Keyton (2011:10) further argued that ‘everything an organization does is done through its members who process and communicate information from both internal and external sources. PRASA need to ensure that its institutional memory is sustained by preserving safety culture knowledge, behaviours, norms, and values over time’.

Operating at the incubation phase: This implies that that there will be signs or symptoms that things are about to go wrong before the onset of the crisis. An example would be repeated violations of procedures as symptoms of an organisation being in a state of incubating an accident. When this happens to an organisation such as PRASA, the logical step would be to detect the danger signals and to start instilling an appropriate safety culture. The primary mission of analysing the incubation period is to assess how errors develop towards the trigger point. The incubation phase ends when the different latent factors coincide to create the event that triggers the disaster. This way of viewing accidents as created by the occurrence of latent conditions and active failures has been highly influential for later accident models as shown in Figure 3.

FIGURE 3: Accident investigation model.

Reaching the trigger event in operation: Rausand (2011:68) defined a trigger event as a condition that builds up and thus causes a hazard, which gives rise to an accident. For PRASA to provide a high quality service, it would be advisable to adopt a considerable degree of reliability as a user requirement, where the safety levels are elevated and measured in terms of Million Passenger Kilometres (Railway Safety Regulator 2011).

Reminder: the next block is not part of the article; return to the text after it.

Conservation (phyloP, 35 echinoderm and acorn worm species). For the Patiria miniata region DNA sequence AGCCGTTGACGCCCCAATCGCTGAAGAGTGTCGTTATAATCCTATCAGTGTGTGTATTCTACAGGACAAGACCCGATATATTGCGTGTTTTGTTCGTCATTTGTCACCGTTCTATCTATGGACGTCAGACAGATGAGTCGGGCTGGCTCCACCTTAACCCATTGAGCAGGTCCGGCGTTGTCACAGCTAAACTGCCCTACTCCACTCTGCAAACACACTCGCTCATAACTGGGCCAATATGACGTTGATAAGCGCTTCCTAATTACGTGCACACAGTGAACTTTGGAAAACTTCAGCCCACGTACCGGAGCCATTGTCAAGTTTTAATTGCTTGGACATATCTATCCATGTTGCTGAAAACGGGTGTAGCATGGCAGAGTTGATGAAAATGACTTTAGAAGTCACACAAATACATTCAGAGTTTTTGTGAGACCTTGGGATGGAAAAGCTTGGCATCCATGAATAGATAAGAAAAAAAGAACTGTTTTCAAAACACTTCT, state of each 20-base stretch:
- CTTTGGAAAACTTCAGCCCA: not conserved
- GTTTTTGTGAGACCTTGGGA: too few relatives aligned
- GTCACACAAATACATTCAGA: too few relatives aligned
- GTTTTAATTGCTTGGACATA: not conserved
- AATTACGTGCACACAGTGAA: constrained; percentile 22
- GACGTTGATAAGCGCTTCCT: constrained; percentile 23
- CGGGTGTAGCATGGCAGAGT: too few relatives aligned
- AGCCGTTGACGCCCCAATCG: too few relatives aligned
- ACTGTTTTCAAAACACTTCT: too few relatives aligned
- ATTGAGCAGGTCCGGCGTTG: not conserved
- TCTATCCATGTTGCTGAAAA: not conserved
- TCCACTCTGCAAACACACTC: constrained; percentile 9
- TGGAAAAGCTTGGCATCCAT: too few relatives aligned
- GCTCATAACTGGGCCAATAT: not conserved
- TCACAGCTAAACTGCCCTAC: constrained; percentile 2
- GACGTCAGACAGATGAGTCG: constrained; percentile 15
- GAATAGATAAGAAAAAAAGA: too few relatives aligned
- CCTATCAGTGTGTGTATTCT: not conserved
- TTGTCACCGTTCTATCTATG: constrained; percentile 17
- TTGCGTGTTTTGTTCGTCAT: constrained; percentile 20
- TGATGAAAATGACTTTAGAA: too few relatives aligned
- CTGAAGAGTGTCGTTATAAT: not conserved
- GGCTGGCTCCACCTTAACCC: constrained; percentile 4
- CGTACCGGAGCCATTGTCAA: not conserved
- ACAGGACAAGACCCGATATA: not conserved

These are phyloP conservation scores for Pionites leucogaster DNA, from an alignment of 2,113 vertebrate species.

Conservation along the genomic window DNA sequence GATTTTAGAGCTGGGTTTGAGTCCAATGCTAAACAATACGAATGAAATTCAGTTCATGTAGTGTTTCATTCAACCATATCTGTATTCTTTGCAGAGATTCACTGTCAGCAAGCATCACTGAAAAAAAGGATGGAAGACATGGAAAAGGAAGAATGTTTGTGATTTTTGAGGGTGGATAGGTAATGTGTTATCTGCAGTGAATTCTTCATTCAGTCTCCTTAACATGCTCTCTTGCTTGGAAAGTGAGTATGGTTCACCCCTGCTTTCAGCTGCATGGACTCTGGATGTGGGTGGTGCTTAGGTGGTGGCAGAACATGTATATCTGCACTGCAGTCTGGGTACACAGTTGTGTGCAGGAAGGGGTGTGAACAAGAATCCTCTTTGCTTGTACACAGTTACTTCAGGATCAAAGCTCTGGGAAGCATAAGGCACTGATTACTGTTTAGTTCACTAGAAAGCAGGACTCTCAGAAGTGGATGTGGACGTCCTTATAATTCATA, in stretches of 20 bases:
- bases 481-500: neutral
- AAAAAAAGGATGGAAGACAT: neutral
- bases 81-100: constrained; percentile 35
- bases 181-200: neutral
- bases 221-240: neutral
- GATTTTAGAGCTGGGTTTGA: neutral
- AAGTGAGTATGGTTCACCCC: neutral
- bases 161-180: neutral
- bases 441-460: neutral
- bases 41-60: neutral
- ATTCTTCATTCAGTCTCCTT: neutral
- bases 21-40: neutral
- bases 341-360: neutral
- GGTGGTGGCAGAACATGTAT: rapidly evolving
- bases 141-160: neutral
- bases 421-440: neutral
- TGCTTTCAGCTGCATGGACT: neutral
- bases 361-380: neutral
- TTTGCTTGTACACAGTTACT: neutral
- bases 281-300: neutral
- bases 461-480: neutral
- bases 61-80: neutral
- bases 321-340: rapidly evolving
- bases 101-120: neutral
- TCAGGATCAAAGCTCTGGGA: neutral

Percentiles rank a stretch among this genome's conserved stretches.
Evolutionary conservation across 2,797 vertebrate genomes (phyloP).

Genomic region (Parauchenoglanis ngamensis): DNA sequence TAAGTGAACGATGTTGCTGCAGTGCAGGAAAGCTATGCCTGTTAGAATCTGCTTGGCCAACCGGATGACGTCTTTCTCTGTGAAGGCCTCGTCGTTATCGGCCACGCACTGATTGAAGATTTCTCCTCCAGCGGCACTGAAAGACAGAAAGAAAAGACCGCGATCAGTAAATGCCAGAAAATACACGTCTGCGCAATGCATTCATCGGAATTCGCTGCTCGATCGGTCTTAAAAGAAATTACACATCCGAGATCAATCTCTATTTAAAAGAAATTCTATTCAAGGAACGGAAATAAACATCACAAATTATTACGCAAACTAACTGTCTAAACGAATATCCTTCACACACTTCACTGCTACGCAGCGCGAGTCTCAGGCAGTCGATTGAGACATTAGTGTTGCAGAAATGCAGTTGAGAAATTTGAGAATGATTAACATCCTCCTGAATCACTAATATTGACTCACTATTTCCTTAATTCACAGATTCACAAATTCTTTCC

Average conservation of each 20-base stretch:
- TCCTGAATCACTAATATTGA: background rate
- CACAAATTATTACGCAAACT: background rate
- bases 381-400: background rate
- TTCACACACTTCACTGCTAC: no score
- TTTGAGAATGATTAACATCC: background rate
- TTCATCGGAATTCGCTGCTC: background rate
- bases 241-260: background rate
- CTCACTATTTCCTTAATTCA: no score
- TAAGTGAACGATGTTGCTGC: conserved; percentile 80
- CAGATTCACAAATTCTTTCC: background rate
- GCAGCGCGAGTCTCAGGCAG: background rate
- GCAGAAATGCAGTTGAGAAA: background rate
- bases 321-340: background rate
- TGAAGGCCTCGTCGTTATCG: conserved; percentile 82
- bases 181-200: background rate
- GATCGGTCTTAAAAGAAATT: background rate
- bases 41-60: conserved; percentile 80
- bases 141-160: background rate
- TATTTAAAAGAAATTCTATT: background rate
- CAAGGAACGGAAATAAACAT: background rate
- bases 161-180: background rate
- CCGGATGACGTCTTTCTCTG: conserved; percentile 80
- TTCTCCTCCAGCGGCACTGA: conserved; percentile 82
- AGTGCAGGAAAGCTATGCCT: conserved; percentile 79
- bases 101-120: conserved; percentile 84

Emerging crisis: Proponents of high-reliability organisations are of the view that cultural aspects play a fundamental role in maintaining safety. Culture is viewed as an important informal co-ordination mechanism, which can constitute an alternative to the structural centralisation concentrated at the corporate level of an organisation. This is also viewed as a way of dealing with the risks connected with extremely complex and tightly-bound organisations and technologies. In addition to instilling safety culture, an organisation like PRASA needs to cultivate the safety climate, which is referred by Antonsen, as a situation:

… where managers at all levels are highly committed to safety, where the workforce express satisfaction with and adherence to the organisation’s safety system, where everyone is risk averse, where there is no pressure towards maximising profits at the expense of safety and where operators as well as managers are highly qualified and competent (2009:17).

Rescue, crisis management: The United Nations Human Settlements Programme (2007:167) asserted that an entity is said to be in a crisis situation when life support systems fail in the face of pressure from external stress, resulting in loss of life, damage to property and the undermining of livelihoods. This situation is reached when an accident occurs and the focus is on rescuing those who are trapped. Given the extreme challenges the PRASA train drivers face in their work environment due to systems failures, an intervention is sought to normalise the operation.